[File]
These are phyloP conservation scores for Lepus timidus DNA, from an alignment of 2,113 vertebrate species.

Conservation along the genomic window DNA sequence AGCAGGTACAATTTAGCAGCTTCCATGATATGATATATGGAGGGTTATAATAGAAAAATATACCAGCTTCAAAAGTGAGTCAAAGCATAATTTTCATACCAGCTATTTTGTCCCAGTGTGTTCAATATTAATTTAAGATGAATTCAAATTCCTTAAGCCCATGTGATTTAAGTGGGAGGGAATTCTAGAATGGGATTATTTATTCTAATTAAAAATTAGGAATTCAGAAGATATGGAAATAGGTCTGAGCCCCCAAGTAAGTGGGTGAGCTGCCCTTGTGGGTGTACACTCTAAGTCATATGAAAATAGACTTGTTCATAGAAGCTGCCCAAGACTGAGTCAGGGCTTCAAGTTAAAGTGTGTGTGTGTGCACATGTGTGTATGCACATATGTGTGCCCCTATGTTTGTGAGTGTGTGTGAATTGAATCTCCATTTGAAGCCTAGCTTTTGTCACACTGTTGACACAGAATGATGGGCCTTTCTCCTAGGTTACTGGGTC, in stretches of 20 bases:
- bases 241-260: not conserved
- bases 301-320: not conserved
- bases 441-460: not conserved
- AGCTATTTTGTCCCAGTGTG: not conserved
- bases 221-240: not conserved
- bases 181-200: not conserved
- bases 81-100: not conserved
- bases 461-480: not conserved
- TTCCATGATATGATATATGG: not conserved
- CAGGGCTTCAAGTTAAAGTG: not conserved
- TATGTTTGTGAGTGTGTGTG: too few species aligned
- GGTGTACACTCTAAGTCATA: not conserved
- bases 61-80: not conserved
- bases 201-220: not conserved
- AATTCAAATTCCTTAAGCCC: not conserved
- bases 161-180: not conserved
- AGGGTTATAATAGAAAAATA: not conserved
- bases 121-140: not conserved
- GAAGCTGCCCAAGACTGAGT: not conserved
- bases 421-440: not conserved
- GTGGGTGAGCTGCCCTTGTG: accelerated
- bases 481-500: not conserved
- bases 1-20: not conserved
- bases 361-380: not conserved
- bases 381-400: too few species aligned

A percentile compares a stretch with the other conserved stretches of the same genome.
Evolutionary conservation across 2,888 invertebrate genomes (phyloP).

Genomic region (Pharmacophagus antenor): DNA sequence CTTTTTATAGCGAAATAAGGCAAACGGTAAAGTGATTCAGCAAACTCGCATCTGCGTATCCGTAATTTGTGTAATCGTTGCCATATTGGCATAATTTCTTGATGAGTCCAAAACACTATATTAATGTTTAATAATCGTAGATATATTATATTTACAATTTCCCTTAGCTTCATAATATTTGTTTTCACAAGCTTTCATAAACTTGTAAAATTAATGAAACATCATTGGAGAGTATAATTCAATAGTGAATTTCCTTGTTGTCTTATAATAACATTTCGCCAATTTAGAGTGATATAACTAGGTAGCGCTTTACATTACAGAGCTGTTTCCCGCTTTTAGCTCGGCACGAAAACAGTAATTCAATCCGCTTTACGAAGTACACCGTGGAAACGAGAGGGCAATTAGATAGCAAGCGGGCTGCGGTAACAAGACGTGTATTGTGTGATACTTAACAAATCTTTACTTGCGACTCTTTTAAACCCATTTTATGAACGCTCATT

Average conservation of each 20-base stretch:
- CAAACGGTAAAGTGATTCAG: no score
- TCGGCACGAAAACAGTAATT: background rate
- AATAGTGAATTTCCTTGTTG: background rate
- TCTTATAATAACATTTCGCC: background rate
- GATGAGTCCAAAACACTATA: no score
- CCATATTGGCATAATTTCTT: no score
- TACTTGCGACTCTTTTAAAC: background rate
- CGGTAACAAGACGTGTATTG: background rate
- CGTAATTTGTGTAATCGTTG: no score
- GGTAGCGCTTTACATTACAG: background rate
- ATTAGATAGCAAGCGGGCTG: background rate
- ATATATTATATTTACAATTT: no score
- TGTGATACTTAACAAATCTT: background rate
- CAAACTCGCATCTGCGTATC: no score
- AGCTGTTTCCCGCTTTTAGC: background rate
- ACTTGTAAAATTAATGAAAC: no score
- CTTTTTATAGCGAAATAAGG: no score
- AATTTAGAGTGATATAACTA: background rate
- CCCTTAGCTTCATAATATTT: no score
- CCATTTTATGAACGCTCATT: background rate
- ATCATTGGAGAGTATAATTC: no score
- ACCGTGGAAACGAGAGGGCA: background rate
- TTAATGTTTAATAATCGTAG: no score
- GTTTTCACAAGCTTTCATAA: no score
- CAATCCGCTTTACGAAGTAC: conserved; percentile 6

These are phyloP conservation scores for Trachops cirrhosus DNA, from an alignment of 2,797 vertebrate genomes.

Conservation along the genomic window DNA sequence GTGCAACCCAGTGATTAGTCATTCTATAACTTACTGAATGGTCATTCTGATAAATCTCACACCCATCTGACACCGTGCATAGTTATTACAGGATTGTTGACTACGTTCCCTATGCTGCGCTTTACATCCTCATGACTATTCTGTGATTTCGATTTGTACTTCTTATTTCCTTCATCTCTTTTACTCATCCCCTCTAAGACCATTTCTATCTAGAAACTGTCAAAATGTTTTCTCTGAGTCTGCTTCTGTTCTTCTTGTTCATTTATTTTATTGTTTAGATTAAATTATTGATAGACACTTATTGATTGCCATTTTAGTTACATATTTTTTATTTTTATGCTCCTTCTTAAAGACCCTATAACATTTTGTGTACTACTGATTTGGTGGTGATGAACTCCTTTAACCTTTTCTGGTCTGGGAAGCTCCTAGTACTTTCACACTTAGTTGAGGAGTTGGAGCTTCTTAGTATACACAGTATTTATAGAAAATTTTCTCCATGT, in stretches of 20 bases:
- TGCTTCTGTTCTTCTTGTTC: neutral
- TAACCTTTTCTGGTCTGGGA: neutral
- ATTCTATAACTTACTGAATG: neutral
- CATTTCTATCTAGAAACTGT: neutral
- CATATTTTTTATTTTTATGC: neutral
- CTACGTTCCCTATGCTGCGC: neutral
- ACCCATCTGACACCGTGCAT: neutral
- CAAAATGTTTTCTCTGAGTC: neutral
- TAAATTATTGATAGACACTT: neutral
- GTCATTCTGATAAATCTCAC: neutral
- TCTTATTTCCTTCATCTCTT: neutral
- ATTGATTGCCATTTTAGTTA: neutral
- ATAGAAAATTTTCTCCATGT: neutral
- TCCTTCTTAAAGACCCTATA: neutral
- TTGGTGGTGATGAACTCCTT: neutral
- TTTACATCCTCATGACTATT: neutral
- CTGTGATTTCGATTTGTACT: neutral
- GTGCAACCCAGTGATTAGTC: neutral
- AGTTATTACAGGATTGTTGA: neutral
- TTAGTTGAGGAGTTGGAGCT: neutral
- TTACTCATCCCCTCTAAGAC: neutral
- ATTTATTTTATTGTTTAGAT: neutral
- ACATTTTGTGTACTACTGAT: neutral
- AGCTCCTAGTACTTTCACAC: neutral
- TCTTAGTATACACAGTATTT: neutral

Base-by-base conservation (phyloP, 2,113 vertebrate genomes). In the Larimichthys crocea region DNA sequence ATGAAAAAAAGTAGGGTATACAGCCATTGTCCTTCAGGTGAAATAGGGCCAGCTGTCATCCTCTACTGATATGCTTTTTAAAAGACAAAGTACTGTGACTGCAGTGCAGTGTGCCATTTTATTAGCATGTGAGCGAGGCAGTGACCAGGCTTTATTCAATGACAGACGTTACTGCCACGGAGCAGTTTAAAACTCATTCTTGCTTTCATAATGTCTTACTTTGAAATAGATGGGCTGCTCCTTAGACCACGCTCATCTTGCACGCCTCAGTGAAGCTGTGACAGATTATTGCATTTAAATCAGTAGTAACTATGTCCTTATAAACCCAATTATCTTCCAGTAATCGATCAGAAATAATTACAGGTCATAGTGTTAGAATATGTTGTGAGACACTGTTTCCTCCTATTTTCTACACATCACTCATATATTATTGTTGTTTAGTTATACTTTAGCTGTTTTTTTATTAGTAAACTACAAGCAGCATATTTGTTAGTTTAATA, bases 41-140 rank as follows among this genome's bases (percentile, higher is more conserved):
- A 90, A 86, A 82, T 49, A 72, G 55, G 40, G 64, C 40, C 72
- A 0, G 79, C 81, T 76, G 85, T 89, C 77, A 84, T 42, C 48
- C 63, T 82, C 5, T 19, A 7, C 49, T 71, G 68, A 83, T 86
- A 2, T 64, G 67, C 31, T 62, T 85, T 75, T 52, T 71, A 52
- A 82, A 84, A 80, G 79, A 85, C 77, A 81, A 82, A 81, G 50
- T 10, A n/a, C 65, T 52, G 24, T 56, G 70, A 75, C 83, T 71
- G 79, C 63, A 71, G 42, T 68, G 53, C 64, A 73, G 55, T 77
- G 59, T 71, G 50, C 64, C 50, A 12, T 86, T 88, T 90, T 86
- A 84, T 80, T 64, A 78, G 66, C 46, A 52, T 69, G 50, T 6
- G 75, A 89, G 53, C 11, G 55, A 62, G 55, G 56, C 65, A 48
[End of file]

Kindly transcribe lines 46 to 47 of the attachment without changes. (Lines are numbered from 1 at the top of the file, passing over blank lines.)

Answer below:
- AGCTGTTTCCCGCTTTTAGC: background rate
- ACTTGTAAAATTAATGAAAC: no score